Using T4 to Create an AppSettings Wrapper, Part 6
In this (almost) final post in the series on creating an AppSettings wrapper in T4 we’re going to package all the work we’ve done into an easily deployable and reusable package that we can extend to include other templates. We’ll also make sure that adding the template to a project is as easy as Add New Item.
Here’s the list of things we’ll accomplish
- Create a custom base class and move all the shared template functionality to it.
- Create a VS extension (VSIX) to install the parts of our template.
- Install the shared template components into a centralized directory so projects only need to include the core template.
There will be 4 projects by the time we’re done so now is a good time to create a new solution for all the template work. Create a new blank solution in Visual Studio (Other Project Types\Visual Studio Solutions). This solution will be able to host any number of T4 templates so you should use a generic name (i.e. MyTemplates).
We’ll be building a VSIX so the Visual Studio 2012 SDK needs to be installed. If the T4 Toolbox isn’t installed then that will be needed as well.
Shared Template Assembly
Let’s start by moving all the common functionality out of the nested template and into a reusable base class. The base class will contain any logic that can be shared across T4 templates. Create a new Class Library (i.e. TemplateLib) to store the base class and any additional functionality that will be needed by all templates. Since this will be hosted by VS it needs to target the .NET 4.5 framework. Delete any created class file.
We have been using a lot of assemblies so we need to add references to all of them. Note that when referencing VS assemblies there may be several. Prefer the versions in the Program Files directories over the VS directory to make it easier to move solutions.
- EnvDTE (version 22.214.171.124)
- T4 Toolbox installation directory
For the T4 Toolbox binaries you’ll unfortunately have to reference them from the installation directory where VS puts them. By default this will be a folder under your AppData\Local\Microsoft\VisualStudio\11.0\Extensions directory. If you like you could also copy the files into a shared assemblies folder under the solution to make it easier to use.
When adding EnvDTE and VSLangProj be sure to open the reference properties and set Embed Interop Types to False. Otherwise you’ll get several compilation warnings.
With all the references in place create a new class that will represent the base template class (i.e. MyTemplate). It should be public, abstract and derive from CSharpTemplate in the T4 Toolbox.
public abstract class MyTemplate : CSharpTemplate
Move all the members not specifically related to the app settings template into the base class. Make them protected so they are not exposed outside hierarchy. Here’s the members I see that should be moved.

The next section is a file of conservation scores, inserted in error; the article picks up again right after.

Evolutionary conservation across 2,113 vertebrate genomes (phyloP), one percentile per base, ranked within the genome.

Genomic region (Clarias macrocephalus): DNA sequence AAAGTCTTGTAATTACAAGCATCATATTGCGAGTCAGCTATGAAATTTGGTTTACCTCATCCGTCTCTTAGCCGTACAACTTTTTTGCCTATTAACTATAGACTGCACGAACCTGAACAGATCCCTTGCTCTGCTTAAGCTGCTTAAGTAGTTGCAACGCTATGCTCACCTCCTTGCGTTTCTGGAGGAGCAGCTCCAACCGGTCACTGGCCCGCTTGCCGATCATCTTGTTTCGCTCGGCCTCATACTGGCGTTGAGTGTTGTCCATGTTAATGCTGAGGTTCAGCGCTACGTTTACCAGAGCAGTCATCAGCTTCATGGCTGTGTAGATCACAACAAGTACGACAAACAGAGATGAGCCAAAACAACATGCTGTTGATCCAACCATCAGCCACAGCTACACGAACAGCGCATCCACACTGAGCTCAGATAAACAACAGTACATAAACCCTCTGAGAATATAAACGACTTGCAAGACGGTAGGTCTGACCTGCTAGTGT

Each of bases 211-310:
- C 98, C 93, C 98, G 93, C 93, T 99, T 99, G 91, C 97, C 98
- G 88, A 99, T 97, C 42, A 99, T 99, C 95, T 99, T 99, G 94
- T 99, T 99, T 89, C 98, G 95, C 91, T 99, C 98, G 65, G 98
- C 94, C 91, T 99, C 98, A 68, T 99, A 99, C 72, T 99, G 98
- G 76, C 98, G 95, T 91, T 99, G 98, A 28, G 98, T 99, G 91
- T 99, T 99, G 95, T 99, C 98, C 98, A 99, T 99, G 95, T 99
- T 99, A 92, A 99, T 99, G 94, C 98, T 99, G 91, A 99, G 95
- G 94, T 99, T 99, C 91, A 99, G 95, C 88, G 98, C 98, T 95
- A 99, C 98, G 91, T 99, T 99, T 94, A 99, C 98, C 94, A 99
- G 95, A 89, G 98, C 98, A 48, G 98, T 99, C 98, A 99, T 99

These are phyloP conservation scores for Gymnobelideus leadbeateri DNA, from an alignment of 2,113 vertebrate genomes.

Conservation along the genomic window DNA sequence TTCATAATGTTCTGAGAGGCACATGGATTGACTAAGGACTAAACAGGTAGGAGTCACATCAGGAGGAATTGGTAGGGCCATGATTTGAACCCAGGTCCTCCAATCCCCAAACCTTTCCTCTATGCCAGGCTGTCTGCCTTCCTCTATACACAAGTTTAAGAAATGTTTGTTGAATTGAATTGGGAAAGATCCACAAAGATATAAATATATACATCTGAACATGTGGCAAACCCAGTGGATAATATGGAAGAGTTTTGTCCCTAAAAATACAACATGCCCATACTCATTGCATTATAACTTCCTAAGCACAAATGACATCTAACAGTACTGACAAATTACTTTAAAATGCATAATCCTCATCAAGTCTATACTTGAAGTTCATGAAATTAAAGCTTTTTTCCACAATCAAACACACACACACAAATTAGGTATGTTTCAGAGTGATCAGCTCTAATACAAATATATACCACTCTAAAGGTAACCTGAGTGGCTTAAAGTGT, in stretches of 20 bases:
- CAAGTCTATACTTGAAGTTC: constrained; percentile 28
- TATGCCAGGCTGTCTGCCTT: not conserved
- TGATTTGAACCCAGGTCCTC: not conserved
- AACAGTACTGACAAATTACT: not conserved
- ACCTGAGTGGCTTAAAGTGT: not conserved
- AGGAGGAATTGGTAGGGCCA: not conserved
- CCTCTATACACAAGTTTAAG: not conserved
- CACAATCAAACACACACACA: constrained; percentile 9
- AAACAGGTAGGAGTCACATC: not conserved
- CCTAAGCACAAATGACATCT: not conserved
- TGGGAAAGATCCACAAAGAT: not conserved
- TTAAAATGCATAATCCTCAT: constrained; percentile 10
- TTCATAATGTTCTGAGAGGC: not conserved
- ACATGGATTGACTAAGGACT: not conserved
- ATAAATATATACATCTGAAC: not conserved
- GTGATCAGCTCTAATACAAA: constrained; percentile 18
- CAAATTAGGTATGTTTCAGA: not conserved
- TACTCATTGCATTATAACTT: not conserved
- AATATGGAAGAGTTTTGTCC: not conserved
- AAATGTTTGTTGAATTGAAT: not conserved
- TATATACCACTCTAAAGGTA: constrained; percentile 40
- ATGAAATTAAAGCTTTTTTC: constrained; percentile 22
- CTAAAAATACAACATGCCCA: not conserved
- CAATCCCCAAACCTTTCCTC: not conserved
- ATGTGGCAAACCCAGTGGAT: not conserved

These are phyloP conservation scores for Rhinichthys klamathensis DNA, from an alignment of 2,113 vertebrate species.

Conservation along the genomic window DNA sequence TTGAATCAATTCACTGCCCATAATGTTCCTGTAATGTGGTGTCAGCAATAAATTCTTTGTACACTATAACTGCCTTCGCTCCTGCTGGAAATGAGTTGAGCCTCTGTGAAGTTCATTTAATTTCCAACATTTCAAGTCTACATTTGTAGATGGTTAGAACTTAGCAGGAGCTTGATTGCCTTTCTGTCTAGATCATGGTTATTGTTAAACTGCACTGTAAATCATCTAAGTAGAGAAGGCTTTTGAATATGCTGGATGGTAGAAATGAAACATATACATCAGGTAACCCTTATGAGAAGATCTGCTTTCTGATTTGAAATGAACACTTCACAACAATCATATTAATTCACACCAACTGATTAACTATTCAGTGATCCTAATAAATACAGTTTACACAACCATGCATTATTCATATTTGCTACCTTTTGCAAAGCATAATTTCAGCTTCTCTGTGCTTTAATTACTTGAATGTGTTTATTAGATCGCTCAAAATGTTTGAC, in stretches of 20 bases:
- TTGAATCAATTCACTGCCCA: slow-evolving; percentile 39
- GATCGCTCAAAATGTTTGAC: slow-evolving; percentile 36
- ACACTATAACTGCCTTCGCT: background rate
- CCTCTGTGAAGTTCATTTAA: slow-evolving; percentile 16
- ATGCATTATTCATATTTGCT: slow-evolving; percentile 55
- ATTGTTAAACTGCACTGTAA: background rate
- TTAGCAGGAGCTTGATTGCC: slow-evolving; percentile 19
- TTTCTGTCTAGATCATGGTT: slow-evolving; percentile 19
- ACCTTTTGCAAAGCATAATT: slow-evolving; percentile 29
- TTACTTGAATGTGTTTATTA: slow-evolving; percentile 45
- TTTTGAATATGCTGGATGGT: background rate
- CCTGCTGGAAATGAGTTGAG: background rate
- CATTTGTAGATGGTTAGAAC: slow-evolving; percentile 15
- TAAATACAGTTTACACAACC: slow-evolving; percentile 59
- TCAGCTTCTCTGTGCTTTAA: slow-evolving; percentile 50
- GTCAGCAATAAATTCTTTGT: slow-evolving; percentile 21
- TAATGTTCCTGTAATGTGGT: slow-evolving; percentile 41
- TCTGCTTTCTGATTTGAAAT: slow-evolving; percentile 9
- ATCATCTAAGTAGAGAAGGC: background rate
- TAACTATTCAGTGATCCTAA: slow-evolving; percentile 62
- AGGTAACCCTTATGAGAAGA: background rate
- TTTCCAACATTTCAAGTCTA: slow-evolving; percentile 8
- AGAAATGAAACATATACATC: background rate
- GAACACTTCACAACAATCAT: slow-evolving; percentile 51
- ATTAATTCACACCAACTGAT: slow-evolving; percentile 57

- ActiveProject (and field)
- DteInstance (and field)
With the members moved the nested template can be cleaned up to remove unused namespaces and assembly references. All it contains now is the functionality specifically needed for dealing with the settings.
The nested template will need a reference to our assembly and an import for the namespace. Additional the nested template needs to derive from the new class.
<#@ assembly name="TemplateLib" #>
<#@ include file="T4Toolbox.tt" #>
<#@ Import namespace="TemplateLib" #>
public class AppSettingsTemplate : MyTemplate
At this point the template will not work correctly because T4 cannot find the custom assembly. To temporarily confirm all the changes work you can copy the assembly to the directory containing the templates.
Item Template Project
In order to use the template developers will need to be able to add the template from Add New Item. To simplify deployment we can create a new template project that installs the items into the appropriate location. This project can install any number of item templates so as more T4 templates are created they can be added here.
Create a new Item Template project (Visual C#\Extensibility\C# Item Template) called ItemTemplates. Since we might have several different templates in this project I like to create a folder for each template (i.e. AppSettings). Each new T4 template can be placed into its own subfolder so there is no worries about collisions. Every time a new item template is added the following steps need to be followed.
- Create a subfolder in the project
- Add the .tt file to the subfolder along with the .vstemplate and optional .ico files
- For each .tt file set the following properties for the item
- Build Action = Content
- Custom Tool = (blank)
- Include in VSIX = True
- For the .vstemplate file set the following properties
- Build Action = VSTemplate
- Include in VSIX = False
- Category = (see below)
- In the VSTemplate file
- Set RequiredFrameworkVersion as appropriate
- Set a unique TemplateID
- Set the name and description
- Set DefaultName accordingly
- Reference the icon included in the project
- Add any referenced assemblies
- Change the existing ProjectItem entry to reference the .tt file instead
- For each ProjectItem set the ItemType to the appropriate Build Action (for .tt files it should be set to None)
Move the .vstemplate and .ico files that were generated into the template folder. The .cs file can be deleted. Rename the copied files to match the template name. Finally copy the root T4 template from previous articles into the folder. Then follow the steps above to complete the process.
The Category property for the .vstemplate allows you to group your templates into a folder in Add New Items. It should be used to keep your custom templates separate from VS or others.
This post is getting long so it’s time to take a break. In the next (and final) post we’ll create the other 2 projects to finish up the deployment of the T4 template.